Domestic violence closely associated within the minority and lower economic classes

A Abbreviations This information is included in Appendix A: Abbreviationswhich includes all abbreviations and acronyms used in the Factbook, with their expansions.

However, despite difficulties in ascertaining precise measurement of its occurrence, a plethora of research has been conducted examining correlates of reported domestic assaults. Among the identified correlates of this particular type of violence, which often mirrors the established correlates of crime in general, are gender, race, and social class.

Gender remains perhaps the most salient factor influencing both victimization and perpetration, with women as likely victims and men as likely perpetrators.

Race and social class remain a closely interwoven social reality and are often discussed concurrently. This research paper documents recent research focusing on the relationship between social class and domestic violence with attention to the related link between race and domestic assault. Generally, it is argued that domestic violence is not class specific, with victimization occurring in all corners of society.

Although victimization can certainly occur anywhere, it is not randomly distributed throughout society.

Domestic violence closely associated within the minority and lower economic classes

Instead, the extant literature base situates prevalence of domestic assault in lower-class families and communities.

Isolated studies have reported higher incidence among middle- and upper-class families see, for example, Davidsonalthough the vast majority of empirical evidence overwhelmingly suggests a strong, significant relationship between domestic assault and lower socioeconomic status.

Race is also closely linked to victimization for women, with minority groups significantly more likely to experience victimization in terms of physical assault, rape, and stalking. However, racial and ethnic differences tend to disappear after controlling for socioeconomic status i.

As noted above, it is difficult to separate race and class realities in sociological research. Consequently, the bulk of research simultaneously reports findings pertaining to the intersection of the two. For example, results from a study examining the incidence of marital violence within the black community found that social class was among the most salient predictors of domestic assault Lockhart and White Using a sample of married or cohabiting black women living in a major southeastern metropolitan city in the United States, the authors found that lower-class women experienced both more general conflicts and more conflicts leading to violence in their relationships than did their middle- and upper-class counterparts.

Greater incidence of violence wherein men were victims was related to interaction between class and the extent of discord present in the relationship. Interestingly, the proportion of women who engaged in physical violence, as well as its frequency, was equal to or exceeded that used by the men against them.

Relationship discord was also found to be a significant predictor of domestic violence, even after controlling for social class. Rennison and Planty analyzed the relationship between race of victim and intimate partner violence utilizing data from the National Crime Victimization Survey.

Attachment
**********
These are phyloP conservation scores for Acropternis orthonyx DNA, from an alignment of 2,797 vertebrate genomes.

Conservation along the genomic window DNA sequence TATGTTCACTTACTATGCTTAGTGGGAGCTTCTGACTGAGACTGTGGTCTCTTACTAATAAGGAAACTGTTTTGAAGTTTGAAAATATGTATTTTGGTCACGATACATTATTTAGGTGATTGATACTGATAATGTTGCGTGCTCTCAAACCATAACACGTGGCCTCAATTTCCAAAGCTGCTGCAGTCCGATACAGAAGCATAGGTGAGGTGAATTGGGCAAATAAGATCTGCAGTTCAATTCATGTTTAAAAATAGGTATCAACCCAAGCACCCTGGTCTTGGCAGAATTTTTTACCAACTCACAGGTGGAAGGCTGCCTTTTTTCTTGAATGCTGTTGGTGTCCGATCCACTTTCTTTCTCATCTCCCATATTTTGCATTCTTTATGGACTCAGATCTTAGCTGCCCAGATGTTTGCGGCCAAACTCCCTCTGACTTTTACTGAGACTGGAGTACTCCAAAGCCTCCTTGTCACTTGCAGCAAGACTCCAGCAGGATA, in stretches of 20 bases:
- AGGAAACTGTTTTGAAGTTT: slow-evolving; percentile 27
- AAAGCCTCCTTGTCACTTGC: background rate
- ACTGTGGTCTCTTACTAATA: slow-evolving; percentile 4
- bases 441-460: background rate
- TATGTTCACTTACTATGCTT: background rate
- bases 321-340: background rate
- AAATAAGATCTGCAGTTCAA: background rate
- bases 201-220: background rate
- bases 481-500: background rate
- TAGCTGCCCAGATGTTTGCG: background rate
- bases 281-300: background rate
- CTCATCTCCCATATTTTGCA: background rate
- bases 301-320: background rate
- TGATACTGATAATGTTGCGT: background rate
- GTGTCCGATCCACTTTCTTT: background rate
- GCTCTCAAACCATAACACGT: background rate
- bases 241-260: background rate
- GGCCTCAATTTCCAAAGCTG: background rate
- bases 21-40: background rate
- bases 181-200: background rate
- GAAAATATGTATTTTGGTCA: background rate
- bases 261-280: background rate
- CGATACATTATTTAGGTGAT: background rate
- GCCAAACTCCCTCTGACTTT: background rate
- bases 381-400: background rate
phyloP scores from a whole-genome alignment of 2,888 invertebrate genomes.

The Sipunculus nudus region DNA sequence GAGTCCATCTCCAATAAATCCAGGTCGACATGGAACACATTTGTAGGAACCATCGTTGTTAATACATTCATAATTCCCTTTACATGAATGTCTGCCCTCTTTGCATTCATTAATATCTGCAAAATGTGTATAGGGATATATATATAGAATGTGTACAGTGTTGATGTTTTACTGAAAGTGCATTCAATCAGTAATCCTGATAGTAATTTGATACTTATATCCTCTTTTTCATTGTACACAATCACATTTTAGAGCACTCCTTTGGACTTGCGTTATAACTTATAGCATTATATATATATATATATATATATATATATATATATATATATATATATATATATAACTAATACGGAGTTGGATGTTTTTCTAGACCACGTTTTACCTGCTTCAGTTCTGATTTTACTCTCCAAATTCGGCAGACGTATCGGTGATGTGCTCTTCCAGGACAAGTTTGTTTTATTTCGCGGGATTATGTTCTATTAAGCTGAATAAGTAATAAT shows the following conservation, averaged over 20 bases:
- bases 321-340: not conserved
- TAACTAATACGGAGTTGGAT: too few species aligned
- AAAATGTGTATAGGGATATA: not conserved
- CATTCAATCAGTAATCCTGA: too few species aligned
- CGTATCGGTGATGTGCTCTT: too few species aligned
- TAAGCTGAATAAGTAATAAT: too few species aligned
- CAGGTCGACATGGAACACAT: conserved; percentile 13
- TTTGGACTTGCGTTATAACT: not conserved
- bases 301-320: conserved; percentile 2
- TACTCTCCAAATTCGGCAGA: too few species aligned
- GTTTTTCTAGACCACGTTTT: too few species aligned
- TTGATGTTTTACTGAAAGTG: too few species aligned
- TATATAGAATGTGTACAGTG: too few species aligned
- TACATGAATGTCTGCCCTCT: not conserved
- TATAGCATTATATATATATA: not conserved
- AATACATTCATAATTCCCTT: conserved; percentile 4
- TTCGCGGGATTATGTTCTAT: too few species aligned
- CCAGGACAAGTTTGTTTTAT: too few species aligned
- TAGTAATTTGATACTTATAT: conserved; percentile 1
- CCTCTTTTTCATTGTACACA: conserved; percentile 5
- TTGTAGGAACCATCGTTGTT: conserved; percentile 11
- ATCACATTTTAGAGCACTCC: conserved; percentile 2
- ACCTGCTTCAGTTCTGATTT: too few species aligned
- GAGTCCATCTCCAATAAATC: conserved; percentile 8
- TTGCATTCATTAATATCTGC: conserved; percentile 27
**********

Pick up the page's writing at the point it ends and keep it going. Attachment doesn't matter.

Domestic violence closely associated within the minority and lower economic classes

Although univariate analyses typically indicate a significant relationship between race and domestic violence as was the case in this studyfurther multivariate assessment revealed that racial differences disappeared after controlling for annual household income.

Findings from this research again illustrate the importance of class in understanding the relationship between race and victimization. Several studies have chosen to investigate the effects of socioeconomic characteristics along with other mitigating individual and environmental features, including substance abuse, mental illness, and community disorganization.

Field and Caetanofor instance, investigated ethnic differences in domestic violence as they related to socioeconomic status and alcohol use. Findings indicated that although ethnic minorities reported higher rates of domestic violence, differences were reduced after controlling for social class and alcohol use.

Black couples, however, were found to be at greater risk of domestic violence as compared with whites and Hispanics even after controlling for risk factors. Not surprisingly, alcohol use tends to exacerbate conflictual situations, which may then lead to increased violence.This violence, moreover, cuts across class, race, ethnic, and cultural boundaries and, while domestic violence is most often a crime against women, it has been found that women also perpetrate intimate violence against their husbands, boyfriends, and lesbian partners.

If a person experiences trauma; specifically that of domestic violence, either directly or vicariously (indirectly) from a young age, they do not properly pass though the appropriate developmental stages. The Office of Public Affairs (OPA) is the single point of contact for all inquiries about the Central Intelligence Agency (CIA).

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Start studying Sociology Module 2 Exam. Learn vocabulary, terms, and more with flashcards, games, and other study tools. Search. an incident of domestic violence occurs every 25 seconds. D. Students from a lower socioeconomic position are taught to question the dominant ideology. B. The history of violence against women remains vague in scientific literature.

This is in part because many kinds of violence against women (specifically rape, sexual assault, and domestic violence) are under-reported, often due to societal norms, taboos, stigma, and the sensitive nature of the subject.

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